29 Nov 2002

Opening November 29, 2002, 6-8pm
In the words of the Oxford Companion to Australian Literature, the phrase "Sydney or Bush" indicates an 'all or nothing' decision, resulting in the 'big time' or obscurity. It is an expression that belongs to an earlier age - an era when the city and the Bush were seen as distinctly different entities, even adversaries. Anyone who had struck it rich on the goldfields, who had benefited from good fortune or good policy, would make his way to the city. From Sydney or Melbourne, the next step was usually to head 'home' to England.
In the late 19th century, the city and the Bush enjoyed a love-hate relationship, as exemplified in the famous quarrel between Henry Lawson and Banjo Patterson conducted in the pages of The Bulletin. Lawson argued that the Bush was a harsh, unforgiving place, romanticized by local writers; Patterson saw the Bush as the spiritual birthplace of a uniquely Australian character and ethos. It was a debate without a winner, since neither writer could be said to be strictly right or wrong. The same ambiguity was part of the very fabric of The Bulletin, which called itself "the Bushman's Bible", but mocked and satirized its country audience at every opportunity.
The polarization between the city and the Bush became less of an issue in the first decades of the 20th century, with the massive growth of the suburbs - that sprawling twilight zone of comfortable mediocrity that engulfed every major city. This was where most Australians lived, and where everyday values were formed. The extremes were smoothed out. It was no longer a matter of 'all or nothing', but one of 'good enough".
Nowadays, after a period in which the suburbs themselves have been romanticized - or rather, sentimentalized - by numerous writers and artists, we may be able to see the city and the Bush through new eyes. Instead of a polarity, one might discern a mutual complementarity. The city and the Bush are the great reservoirs of the Australian imagination, the generators of a spirit of place. We may live in the suburbs, but we feel most alive in the metropolis or the backblocks. Not long ago Sydney became a concrete ghost town after six o'clock in the evening and all day Sunday, now it is a place that never shuts down. The Bush has also become a more attractive proposition over the past two or three decades. Improvements in transport and communications, not to mention the decline in value of the Australian dollar, have encouraged a new appreciation of the local landscape. The change of attitudes also owes a debt to our increased understanding of the indigenous relationship to the land, and to the work of local painters, photographers and film-makers, who have revealed aspects of the Bush to the widest possible audiences. The actual term, "Bush", (Henry Lawson claimed the credit for the capitalization) now encompasses a vast range of landscapes - from dense rainforest and sparse scrublands, to green pastures, lakes and rolling plains. It even includes the desert. The harsh Outback terrain once known as the "dead heart" of the continent, is now a drawcard for tourists.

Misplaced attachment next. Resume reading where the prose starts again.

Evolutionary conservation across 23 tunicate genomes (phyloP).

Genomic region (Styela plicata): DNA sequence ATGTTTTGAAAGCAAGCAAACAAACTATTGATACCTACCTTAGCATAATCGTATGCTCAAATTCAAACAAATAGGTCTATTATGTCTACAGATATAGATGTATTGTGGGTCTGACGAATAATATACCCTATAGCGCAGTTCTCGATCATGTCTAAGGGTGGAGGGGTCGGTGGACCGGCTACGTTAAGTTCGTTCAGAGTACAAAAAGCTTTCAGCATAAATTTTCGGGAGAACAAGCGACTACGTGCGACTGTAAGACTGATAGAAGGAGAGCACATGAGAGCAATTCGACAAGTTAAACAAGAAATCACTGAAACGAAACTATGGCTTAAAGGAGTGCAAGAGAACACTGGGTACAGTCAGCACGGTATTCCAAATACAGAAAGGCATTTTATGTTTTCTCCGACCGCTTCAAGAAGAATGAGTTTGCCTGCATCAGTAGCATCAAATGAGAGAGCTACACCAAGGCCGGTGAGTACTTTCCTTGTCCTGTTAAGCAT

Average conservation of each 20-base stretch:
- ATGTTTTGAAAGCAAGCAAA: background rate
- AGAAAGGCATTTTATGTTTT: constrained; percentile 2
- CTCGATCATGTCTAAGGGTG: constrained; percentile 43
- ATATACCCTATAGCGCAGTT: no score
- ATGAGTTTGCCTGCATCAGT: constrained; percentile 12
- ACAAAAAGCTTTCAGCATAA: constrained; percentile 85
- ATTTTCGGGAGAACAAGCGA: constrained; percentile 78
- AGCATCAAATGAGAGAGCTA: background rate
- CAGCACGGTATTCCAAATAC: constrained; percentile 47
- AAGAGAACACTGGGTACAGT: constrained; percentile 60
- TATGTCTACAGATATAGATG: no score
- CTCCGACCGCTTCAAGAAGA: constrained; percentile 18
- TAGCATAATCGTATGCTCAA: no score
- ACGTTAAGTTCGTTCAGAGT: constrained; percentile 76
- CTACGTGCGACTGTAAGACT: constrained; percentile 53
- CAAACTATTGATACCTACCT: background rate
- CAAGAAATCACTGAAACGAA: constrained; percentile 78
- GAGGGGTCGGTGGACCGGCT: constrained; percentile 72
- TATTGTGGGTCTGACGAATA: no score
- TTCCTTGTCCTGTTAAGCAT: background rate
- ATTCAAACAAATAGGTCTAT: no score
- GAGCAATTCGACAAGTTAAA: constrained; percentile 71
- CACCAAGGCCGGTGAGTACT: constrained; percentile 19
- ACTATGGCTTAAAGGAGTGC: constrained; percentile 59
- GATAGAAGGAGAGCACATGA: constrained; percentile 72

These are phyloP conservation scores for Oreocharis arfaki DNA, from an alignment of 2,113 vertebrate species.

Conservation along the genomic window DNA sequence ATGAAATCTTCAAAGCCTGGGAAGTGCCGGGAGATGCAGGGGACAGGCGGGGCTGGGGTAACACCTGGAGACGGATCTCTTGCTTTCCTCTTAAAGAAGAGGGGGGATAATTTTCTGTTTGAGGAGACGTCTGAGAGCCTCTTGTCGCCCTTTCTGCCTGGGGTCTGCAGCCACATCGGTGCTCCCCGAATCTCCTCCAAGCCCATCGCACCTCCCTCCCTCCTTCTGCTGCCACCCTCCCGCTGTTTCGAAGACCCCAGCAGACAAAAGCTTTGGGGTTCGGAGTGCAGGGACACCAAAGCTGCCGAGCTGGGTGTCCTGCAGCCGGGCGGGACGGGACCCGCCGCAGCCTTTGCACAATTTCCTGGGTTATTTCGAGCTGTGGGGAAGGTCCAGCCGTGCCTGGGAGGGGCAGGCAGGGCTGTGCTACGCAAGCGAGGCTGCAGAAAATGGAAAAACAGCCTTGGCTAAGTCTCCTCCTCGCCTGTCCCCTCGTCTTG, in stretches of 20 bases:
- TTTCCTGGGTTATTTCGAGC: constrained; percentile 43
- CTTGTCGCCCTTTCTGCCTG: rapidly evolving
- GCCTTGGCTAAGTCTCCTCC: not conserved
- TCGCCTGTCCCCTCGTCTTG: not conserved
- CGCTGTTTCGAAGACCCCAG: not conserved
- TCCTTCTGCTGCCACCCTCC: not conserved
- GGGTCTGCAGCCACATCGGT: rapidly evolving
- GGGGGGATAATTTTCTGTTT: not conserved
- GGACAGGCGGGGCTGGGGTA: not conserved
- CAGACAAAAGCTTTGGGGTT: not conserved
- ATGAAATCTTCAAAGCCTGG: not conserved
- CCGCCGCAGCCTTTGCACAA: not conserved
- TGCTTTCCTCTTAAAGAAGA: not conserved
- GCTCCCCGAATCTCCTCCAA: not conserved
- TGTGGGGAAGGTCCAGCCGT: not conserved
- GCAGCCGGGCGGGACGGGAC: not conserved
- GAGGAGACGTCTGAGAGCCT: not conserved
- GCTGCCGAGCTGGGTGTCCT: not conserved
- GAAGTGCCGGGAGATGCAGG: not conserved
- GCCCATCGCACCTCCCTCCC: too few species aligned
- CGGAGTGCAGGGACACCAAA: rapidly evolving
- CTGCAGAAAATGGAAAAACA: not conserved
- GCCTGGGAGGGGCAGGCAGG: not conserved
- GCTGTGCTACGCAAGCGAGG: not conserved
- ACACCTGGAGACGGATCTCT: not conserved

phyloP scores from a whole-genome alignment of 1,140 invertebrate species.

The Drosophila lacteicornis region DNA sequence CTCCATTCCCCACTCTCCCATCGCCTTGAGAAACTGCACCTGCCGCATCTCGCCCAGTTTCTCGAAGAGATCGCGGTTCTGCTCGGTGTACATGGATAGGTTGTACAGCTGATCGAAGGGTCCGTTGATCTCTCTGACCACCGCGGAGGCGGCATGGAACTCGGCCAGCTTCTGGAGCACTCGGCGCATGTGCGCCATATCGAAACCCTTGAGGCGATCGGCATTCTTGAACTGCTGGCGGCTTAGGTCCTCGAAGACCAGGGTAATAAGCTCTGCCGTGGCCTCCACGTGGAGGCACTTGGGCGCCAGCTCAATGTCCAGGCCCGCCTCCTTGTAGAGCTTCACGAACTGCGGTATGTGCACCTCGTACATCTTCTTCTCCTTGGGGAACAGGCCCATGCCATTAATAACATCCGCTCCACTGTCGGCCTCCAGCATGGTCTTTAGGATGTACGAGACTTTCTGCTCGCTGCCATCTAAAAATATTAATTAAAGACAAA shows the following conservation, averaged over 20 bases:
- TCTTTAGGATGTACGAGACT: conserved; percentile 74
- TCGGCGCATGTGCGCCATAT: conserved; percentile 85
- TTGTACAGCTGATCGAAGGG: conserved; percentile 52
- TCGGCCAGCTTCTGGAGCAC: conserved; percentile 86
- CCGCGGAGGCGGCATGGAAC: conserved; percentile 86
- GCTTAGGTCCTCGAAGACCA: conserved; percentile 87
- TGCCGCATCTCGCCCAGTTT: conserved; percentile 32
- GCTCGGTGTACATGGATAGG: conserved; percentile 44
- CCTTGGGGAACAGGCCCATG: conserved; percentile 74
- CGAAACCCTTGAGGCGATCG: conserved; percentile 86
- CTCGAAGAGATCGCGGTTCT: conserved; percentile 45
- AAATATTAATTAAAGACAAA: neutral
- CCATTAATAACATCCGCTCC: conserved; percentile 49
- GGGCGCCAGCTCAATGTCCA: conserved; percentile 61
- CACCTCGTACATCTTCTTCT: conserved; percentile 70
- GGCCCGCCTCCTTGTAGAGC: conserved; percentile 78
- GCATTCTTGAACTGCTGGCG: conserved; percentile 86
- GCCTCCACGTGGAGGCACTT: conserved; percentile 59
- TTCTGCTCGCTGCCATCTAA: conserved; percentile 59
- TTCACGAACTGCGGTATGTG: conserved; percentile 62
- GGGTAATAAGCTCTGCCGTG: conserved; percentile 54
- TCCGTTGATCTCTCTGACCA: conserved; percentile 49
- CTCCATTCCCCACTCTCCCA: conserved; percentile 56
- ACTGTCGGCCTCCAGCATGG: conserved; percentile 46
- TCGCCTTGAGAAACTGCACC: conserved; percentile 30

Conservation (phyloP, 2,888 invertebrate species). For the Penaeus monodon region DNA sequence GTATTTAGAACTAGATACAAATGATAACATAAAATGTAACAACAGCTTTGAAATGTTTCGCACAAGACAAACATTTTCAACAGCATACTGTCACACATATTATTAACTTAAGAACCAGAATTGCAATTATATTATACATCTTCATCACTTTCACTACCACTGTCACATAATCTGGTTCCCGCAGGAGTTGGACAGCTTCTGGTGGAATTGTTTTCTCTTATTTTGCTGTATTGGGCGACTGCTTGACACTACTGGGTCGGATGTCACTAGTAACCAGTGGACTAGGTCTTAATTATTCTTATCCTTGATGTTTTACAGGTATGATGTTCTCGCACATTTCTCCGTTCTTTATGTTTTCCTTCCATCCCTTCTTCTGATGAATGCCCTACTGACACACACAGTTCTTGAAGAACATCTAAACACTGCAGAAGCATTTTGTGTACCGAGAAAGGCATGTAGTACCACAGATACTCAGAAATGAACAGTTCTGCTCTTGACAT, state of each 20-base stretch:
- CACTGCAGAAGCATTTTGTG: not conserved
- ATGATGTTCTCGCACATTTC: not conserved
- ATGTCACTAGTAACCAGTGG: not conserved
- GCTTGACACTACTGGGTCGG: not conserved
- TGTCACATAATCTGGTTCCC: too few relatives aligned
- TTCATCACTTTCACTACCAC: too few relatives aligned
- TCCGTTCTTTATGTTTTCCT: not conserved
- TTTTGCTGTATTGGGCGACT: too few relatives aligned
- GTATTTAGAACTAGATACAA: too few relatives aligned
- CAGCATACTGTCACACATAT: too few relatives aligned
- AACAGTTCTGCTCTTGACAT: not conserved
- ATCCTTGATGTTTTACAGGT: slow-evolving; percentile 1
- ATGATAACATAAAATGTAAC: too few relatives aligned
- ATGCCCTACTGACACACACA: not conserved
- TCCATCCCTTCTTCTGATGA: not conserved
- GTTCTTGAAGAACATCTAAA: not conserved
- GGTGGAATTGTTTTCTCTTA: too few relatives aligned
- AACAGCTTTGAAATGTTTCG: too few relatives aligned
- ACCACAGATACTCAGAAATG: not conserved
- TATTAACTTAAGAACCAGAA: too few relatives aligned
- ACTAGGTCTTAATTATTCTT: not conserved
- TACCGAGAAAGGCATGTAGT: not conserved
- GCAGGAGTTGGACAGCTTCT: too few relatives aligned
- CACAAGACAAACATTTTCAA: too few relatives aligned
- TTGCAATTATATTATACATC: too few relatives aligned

This exhibition brings together the work of photographers who have engaged imaginatively with the urban and rural environment. Some of these are among the best-known names in Australian photography, others - such as Susan Fowler, Roger Hanley, Joshua Monaghan, Edwina Richards and Philip Wilson - are recent graduates. The selection crosses many generations, incorporating a diversity of photographic styles and attitudes. Along with more 'classical' compositions that capture those aspects of Sydney and the Bush that we find conventionally beautiful or awe-inspiring, there are pictures that take an oblique approach - discovering a severe, formal harmony or a dreamlike, Surrealist quality. There are utterly deadpan works that seem to eschew all forms of visual rhetoric, and others that might almost be called Pictorialist, in their use of soft gradations of tone and veiled, misty panoramas. The aim is to show that Sydney or the Bush no longer represents an all-or-nothing proposition, but a series of complex, many-layered experiences.
Perhaps the hardest aspect of the selection was to leave out the many extraordinary photographs of people - the inhabitants of the Bush so well captured by Jeff Carter, or the city-dwellers immortalized by Roger Scott. Australian photography is strongly humanist in its predilections, and it requires an effort to look only at landscapes in which human actors play, at best, a supporting role - to look at landscapes as we have made or found them. We are left to imagine what kind of people live within these settings, and how we ourselves might inhabit them. In the process, one consistently discovers the familiar in the unknown and vice versa - which is one of the most fundamental and seductive characteristics of the photographic art.
John McDonald
In January...
Kensuke Todo, Tim Wetherill, Danielle Dickson, David Hickson & Barnaby Chambers
A selection of sculpture by recent graduates of Sydney and Canberra
As part of the SCULPTURE 2003 Festival
(1) Joshua Monaghan,Factory, 2003, digital print
(2) Nicholas Nedelkopoulas, On the Willy Train, Silver gelatin print, courtesy Hardware Fine Art
(3) Jackie Rankin, Aeriel Abstracts Series 3, silver gelatin print, 2002, courtesy Stills Gallery
(4) Patrick Wu, Eden Portfolio, 2002, Silver gelatin print, courtesy Point Light
(5) Tim Wetherill,Too Many Joys 2002, sculpture
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